Helping local cooks put a zing in their festive menus
Georgina’s in Barnes High Street hosted its Festive Masterclass on Tuesday evening aimed at the interested cook with a desire to inject a bit of zing into their Christmas menu. As a victim of a disastrous 2011 ‘goose farrago’ I went along thinking that the families of myself and partner might benefit from me pulling my socks up in the festive catering department.
Over 20 locals and people who had travelled from the distant wastelands of Surrey (well Guildford to be exact) sat down in the rather stylish surroundings of the restaurant with a glass of prosecco and the first sight was of a raw salmon, rare breed farm turkey and the dreaded goose: my 2011 nemesis.
Presenting the class were consultant chef Adam Byatt, proprietor of his own Clapham restaurants, Trinity and Bistro Union, and Georgina’s own chef Greig Hunter. They held their audience’s rapt attention for the first half hour by showing us how to butcher a turkey, get the best out of a goose (Adam confirmed it as a tricky fowl, brother goose) and how to beetroot gravlax a salmon. Having fought a goose and lost (£80 and the only useful part seemed to be the cook’s thermometer that came with it) I now know that you have to dismember it and cook it in parts to avoid all the problems of fat, carving and flavour, not to mention the contempt of the hungry hordes of the household.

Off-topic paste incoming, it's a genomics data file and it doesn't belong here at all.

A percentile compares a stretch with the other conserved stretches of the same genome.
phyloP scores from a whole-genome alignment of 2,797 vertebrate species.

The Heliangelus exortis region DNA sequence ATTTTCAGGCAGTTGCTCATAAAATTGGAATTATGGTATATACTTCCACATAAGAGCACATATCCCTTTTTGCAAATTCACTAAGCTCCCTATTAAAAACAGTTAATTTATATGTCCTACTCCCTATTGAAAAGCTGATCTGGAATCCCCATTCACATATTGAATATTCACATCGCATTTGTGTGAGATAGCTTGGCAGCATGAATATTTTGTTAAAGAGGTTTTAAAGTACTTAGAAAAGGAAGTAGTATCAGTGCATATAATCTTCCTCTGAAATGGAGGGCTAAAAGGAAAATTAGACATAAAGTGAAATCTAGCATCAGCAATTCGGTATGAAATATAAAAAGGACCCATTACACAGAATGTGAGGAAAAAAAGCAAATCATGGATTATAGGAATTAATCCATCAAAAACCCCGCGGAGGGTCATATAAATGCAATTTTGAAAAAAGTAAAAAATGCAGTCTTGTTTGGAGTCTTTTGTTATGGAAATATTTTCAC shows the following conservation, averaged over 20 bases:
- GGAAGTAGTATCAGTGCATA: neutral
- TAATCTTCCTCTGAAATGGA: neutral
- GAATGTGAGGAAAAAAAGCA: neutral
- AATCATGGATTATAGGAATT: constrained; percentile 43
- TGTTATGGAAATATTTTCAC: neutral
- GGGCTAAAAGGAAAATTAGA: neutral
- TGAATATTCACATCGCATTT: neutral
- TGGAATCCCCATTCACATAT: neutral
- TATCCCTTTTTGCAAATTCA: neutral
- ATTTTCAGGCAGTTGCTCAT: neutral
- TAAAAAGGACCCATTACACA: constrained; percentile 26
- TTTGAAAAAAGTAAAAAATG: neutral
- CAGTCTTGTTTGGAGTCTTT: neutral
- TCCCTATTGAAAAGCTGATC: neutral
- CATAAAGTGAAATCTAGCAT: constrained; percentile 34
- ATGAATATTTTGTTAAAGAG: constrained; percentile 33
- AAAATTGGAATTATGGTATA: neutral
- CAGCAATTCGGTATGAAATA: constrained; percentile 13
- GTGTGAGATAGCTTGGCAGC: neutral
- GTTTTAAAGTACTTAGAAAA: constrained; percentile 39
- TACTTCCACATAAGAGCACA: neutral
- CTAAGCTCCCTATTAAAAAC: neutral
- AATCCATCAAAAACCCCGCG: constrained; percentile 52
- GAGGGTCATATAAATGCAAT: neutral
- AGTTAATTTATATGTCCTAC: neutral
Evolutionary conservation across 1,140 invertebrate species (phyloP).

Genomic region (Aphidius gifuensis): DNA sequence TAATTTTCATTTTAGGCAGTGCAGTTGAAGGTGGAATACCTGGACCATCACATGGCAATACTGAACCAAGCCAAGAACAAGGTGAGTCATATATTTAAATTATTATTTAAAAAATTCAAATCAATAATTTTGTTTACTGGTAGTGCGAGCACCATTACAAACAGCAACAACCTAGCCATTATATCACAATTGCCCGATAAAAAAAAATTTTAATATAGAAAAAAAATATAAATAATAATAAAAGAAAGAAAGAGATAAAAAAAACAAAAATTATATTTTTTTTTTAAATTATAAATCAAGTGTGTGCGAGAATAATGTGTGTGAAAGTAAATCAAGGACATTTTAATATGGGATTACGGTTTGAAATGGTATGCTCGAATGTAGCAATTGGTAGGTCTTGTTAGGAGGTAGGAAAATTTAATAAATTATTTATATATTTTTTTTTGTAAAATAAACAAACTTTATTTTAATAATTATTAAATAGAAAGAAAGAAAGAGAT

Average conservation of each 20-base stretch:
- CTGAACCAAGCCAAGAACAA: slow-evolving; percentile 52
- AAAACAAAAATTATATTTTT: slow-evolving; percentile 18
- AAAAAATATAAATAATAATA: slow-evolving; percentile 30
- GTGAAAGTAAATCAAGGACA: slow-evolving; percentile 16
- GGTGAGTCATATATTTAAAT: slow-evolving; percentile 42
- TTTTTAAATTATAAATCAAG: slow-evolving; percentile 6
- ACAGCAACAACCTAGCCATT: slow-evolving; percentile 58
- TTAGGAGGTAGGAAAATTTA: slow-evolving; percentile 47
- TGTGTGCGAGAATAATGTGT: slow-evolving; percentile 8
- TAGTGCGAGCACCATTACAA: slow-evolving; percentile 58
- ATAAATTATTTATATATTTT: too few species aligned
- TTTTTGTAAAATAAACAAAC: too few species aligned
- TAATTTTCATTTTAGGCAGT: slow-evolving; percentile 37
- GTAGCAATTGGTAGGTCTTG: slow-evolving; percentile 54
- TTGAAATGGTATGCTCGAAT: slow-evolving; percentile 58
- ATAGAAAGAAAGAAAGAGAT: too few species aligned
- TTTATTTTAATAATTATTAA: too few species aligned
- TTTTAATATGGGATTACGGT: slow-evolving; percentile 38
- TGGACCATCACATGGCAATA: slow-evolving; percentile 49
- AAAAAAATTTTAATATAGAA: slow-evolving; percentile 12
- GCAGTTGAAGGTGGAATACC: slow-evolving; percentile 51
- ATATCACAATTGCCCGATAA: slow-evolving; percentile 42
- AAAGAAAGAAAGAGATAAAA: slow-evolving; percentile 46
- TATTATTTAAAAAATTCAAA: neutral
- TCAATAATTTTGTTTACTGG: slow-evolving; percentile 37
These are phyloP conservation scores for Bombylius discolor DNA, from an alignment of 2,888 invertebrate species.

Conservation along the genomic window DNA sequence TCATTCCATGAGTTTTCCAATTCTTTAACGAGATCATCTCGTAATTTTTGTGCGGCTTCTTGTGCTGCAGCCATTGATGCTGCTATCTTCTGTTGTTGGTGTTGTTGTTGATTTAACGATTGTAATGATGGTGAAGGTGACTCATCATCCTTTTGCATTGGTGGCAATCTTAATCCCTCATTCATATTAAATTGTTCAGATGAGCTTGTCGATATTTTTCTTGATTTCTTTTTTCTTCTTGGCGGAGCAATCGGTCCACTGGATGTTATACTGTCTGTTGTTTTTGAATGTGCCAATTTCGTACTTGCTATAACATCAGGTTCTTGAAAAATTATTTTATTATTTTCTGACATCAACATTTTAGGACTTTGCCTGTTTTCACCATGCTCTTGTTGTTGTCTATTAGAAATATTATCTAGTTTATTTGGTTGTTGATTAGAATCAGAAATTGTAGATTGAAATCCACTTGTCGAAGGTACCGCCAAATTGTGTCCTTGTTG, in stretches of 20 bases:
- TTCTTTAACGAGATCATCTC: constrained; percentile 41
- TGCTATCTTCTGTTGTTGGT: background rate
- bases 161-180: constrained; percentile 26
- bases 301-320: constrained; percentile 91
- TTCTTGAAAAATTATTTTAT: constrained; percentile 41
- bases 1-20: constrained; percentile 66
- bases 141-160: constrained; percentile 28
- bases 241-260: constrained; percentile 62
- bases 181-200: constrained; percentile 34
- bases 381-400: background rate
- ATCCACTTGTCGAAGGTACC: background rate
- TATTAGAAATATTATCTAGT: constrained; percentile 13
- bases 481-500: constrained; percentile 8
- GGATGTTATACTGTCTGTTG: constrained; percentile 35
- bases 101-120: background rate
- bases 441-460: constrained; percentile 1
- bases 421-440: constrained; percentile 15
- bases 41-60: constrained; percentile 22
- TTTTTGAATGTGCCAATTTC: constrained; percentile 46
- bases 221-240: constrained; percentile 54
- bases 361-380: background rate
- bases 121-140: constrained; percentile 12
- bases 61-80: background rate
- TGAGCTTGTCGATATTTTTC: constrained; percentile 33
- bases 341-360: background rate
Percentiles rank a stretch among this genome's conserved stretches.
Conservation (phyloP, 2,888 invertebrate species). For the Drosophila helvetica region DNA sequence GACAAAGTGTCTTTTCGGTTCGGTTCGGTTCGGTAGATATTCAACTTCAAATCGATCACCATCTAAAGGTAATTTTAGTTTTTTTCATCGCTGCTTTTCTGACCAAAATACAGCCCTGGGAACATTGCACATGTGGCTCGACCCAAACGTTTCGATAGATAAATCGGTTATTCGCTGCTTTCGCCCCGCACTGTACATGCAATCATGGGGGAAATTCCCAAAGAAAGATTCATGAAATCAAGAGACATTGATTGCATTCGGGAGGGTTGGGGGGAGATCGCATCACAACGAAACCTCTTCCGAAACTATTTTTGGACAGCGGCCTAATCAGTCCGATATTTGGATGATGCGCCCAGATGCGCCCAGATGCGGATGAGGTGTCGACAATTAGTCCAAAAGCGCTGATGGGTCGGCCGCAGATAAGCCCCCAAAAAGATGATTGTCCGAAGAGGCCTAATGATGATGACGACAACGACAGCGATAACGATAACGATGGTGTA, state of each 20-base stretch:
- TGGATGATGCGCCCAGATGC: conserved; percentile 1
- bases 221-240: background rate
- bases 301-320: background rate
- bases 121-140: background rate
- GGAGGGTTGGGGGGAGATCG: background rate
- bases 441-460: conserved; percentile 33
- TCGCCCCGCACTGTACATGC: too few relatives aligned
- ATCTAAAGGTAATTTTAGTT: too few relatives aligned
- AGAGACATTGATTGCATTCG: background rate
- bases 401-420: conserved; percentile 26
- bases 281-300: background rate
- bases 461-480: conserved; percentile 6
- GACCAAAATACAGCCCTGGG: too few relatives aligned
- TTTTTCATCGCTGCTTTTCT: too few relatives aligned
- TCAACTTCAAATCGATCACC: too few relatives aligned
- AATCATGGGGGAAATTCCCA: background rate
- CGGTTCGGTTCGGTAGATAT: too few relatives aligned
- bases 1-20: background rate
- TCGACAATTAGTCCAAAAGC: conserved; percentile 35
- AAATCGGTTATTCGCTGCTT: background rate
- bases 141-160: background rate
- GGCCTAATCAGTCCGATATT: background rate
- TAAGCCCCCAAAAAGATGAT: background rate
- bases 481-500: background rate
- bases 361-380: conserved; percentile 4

There followed an unhurried stroll through festive stuffing in an artful roll shape, caper and dill dressing to accompany the salmon gravlax (amazing salmon and the first item passed round for tasting – although strangely someone ate mine before the plate reached me), cranberry sauce (just the best), spiked spiced cider (never been a cider drinker, more of a mulled wine tippler myself), Xmas muffins in palmier (elephant’s ear) format (easy peasy, tasty wasty), macerated winter fruits and mincemeat meringues (both astonishingly tasty and tasteful at the same time).
The chefs were a delight with Adam Byatt majoring on butchery, fishmongery and savoury and Greig Hunter on sweet things. Both deadly serious about food and food science (since the onset of Heston chefs seem to explain food science and chemistry so much better) but with a twinkle in the eye and a series of anecdotes which made the beginners like me feel slightly less hopeless.
They even gave us a delicious meal at the end of slow cooked lamb, mashed potato and sprout tops, the nice bit of the sprout which I’d never met before.
So...did you know you can rest a cooked turkey for an hour before carving it, the best farmed salmon tastes amazingly good, self raising flour is ordinary flour with 5% baking powder and never whisk your egg whites on full speed? Well you know now...
The true test of the excellent Masterclass will of course be on the 25 December when I resolve to have: prepared lots of the above a day or two in advance; rejected goose for obvious reasons; started with beetroot cured salmon gravlax and caper & dill dressing; created the very best cranberry sauce; followed the above with macerated winter fruits and mincemeat meringues; fallen asleep in front of the telly.
November 30, 2012